Bible Translations: Are they really Trustworthy? Part 3

11 09 2009


In the first two blogs on Bible translation, I have dealt with such questions as how we got our current Bible, the translation process, revelation, and inspiration (Bible Translations I).  We then looked at how we got our current canon of 66 books, preservation of the Bible, and transmission (Bible Translations II).  In this article, I want to look at how we can get the most out of our current English translations through understanding different Bibles that are available to us today.  Choosing the Bible translation that is right for you can be difficult.  I’m hopeful that my blog will be helpful in your understanding and evaluation of our current modern translations.


If you were to enter any Christian bookstore today, you could be overwhelmed by the plethora of Bible translations available.  While there are literally hundreds of Bible translations, there are three versions that account for probably 90% of all the Bible sales worldwide.  They are: the New International Version (NIV), the New American Standard Version (NAS), and the much loved and respected King James Version (KJV).  These three translations are very accurate, readable, and faithful to the original languages of the Bible.


English Bible translations tend to be governed by one of two general translation theories. The first theory has been called “formal-equivalence,” “literal,” or “word-for-word” translation. According to this theory, the translator attempts to render each word of the original language into English and seeks to preserve the original syntax and sentence structure as much as possible in translation.  The second theory has been called “dynamic-equivalence,” “functional-equivalence,” or “thought-for-thought” translation.  The goal of this translation theory is to produce in English the closest natural equivalent of the message expressed by the original language text, both in meaning and in style.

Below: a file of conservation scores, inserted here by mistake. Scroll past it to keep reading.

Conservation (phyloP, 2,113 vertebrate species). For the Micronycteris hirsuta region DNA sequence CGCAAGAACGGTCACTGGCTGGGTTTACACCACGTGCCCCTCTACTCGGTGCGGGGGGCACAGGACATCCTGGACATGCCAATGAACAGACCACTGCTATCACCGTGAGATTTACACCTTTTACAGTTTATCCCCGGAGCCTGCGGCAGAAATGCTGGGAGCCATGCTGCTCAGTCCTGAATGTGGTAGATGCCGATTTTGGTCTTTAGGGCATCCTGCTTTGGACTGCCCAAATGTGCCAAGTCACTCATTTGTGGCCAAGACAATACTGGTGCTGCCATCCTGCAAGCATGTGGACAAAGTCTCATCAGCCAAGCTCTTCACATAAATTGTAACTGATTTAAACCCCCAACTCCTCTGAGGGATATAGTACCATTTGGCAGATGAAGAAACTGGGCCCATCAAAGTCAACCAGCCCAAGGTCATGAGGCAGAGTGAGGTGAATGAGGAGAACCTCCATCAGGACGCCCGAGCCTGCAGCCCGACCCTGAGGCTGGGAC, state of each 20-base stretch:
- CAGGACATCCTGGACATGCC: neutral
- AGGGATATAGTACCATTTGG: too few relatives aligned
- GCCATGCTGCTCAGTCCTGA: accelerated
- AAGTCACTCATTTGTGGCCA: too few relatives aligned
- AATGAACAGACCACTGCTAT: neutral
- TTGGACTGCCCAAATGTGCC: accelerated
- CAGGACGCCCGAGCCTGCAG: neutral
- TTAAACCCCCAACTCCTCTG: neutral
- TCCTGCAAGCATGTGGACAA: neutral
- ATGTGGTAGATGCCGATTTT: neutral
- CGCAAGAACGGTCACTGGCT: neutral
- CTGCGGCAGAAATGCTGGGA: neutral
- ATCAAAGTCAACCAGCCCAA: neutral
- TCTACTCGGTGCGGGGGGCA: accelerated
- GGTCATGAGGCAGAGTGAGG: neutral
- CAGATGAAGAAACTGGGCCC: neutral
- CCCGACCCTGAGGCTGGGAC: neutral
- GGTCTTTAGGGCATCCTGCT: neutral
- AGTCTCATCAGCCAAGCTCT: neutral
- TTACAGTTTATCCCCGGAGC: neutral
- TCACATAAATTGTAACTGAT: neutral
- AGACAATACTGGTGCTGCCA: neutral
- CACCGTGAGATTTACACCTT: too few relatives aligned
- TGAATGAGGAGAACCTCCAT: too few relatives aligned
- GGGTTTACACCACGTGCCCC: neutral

Word for Word Translations


Word for Word translations make a special effort to translate each word from the original languages as accurately as possible.  The philosophical perspective of Bible translations through word for word translation was the guide of Bible translators up to the middle of the 20th century. 


These translations are excellent for word studies and accuracy, though the poetic style and nuances of the original languages can sometimes be lost.  Probably the most well loved and popular versions available today would be the New American Standard Version (NAS), the English Standard Version (ESV), and the New King James Version (NKJV), which I currently use the most often at Mountain Springs Church.